The seminar will explore the relationship between the written word and visual culture. Students will be expected to visit specific sites in the Cambridge/Boston area (or beyond) and write short critical essays about a specific building, an object, installation, natural environment, man-made landscape, urban infrastructure, etc. Student essays will be read out loud in class and reviewed by the professor for content, voice, clarity, point of view, relevance, sequence and density. Students will also be encouraged to keep an informal journal (or blog-type post) with notes and accompanying imagery that may take the form of drawings, sketches, photographs, collages or video, to help establish a more responsive and subjective relationship between word and image. There will be some suggested and required reading of selected critical works, but the process of research and discovery will go beyond conventional criticism and history to include works of fiction, poetry and personal memoir. The goal of this seminar is to help architects and designers develop a critical mindset and distinctive narrative style while examining the meanings and mysteries of place. The class will meet once a week and students will be evaluated on the quality of their written work and their participation in classroom discussions.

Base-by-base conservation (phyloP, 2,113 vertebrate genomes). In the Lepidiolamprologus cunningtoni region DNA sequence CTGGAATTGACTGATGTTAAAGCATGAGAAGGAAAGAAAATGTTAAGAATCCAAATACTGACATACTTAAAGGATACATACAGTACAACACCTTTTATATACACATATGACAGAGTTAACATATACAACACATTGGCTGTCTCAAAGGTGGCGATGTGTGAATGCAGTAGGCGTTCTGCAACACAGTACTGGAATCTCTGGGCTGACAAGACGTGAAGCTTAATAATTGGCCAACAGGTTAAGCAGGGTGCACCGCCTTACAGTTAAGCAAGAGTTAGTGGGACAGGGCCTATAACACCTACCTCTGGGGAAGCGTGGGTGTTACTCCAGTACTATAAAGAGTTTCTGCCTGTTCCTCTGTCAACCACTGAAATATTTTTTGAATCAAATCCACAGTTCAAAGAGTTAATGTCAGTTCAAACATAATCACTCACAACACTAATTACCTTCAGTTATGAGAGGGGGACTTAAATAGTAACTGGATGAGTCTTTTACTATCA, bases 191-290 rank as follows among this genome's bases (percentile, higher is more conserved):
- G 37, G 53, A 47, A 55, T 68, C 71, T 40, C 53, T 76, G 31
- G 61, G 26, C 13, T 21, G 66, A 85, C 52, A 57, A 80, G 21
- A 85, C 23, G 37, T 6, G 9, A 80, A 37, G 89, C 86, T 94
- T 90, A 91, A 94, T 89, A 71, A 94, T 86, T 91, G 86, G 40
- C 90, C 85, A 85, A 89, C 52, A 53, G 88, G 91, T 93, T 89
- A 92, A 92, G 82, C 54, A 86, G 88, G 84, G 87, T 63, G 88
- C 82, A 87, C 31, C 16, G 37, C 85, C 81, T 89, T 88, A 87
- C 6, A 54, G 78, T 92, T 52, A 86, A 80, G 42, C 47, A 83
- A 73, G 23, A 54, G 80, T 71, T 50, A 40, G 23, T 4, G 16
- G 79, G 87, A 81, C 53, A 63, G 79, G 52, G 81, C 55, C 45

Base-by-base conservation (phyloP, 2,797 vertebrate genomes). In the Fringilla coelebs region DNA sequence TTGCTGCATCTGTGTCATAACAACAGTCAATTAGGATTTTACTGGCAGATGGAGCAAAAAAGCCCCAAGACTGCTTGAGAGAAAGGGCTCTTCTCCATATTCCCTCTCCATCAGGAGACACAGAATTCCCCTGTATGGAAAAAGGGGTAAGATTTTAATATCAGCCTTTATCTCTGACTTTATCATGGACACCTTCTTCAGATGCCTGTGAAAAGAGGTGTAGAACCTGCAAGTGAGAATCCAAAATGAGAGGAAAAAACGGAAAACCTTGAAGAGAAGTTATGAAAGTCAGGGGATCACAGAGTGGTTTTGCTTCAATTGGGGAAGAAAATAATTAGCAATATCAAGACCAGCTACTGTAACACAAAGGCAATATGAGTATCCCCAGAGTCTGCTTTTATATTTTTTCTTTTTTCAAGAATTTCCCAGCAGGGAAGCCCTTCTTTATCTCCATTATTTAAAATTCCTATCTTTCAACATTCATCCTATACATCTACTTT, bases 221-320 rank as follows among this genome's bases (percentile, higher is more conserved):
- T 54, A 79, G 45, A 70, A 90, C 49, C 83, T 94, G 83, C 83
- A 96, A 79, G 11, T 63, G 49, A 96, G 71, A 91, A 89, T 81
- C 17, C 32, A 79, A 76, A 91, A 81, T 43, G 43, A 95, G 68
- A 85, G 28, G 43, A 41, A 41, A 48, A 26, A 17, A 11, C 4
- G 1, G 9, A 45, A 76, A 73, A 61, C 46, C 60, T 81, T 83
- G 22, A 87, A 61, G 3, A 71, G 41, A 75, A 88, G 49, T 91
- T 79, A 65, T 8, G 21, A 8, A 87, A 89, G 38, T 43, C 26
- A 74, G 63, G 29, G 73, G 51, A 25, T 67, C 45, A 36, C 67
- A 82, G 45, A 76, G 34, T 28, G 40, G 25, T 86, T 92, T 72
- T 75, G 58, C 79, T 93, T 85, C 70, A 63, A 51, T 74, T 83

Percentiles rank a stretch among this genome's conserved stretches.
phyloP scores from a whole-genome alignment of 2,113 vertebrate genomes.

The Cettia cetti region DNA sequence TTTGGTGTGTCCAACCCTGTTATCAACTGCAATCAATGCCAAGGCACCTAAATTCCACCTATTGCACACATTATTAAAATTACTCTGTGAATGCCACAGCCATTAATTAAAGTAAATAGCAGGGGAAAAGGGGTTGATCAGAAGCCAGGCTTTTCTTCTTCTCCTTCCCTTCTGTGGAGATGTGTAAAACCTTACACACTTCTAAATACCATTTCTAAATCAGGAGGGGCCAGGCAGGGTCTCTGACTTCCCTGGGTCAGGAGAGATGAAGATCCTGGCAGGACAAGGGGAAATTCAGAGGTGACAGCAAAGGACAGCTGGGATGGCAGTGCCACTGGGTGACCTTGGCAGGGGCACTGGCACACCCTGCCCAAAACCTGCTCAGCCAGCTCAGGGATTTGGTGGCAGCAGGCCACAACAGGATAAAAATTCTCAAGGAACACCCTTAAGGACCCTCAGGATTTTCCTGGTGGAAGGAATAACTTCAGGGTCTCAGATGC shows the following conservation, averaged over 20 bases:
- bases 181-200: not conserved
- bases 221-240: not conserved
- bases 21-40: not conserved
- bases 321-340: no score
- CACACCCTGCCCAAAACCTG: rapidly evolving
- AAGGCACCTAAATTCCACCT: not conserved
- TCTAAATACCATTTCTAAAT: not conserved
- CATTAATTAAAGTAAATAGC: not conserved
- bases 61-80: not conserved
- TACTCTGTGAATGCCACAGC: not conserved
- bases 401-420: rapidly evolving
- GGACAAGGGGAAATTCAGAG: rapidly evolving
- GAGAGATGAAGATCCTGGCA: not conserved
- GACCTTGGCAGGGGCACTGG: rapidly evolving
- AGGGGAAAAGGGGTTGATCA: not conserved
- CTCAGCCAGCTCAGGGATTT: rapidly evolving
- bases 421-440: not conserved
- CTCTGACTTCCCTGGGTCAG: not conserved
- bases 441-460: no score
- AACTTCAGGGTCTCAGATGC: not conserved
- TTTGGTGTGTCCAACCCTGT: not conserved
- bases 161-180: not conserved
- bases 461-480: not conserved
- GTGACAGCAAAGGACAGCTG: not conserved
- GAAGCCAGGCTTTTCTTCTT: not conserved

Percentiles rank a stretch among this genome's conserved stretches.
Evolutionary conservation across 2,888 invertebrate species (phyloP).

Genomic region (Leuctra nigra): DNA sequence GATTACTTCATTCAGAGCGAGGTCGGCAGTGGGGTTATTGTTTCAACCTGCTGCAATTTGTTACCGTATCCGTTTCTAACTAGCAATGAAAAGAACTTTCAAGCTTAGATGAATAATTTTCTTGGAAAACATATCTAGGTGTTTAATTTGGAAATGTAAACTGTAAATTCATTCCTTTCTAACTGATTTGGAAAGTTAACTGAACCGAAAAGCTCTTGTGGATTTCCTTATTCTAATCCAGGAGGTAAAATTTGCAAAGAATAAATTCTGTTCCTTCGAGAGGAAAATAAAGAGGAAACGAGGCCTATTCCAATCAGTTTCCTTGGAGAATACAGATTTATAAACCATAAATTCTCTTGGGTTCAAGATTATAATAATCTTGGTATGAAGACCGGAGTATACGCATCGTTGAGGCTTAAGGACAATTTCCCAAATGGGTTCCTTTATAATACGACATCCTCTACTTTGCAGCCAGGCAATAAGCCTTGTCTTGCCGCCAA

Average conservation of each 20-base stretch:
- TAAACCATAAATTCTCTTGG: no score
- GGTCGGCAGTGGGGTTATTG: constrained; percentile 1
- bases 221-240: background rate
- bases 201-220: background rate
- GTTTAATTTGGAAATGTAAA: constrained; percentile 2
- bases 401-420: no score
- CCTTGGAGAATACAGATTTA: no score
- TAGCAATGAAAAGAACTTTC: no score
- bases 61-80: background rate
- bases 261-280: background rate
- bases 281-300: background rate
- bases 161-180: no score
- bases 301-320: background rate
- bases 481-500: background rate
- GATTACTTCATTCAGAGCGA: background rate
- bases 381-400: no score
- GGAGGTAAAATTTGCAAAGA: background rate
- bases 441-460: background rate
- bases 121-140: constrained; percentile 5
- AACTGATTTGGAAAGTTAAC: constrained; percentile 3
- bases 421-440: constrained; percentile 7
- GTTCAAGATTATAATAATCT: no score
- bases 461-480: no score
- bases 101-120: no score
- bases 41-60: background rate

Recommended reading: selections (TBD) from John Ruskin, Marcel Proust, André Breton, Wallace Stevens, Buckminster Fuller, Gaston Bachelard, Italo Calvino, Jun\'ichir Tanizaki, John Berger, Robert Smithson, J.B. Jackson, Paul Virilio, Mike Davis, and Karl Ove Knausgaard, and others.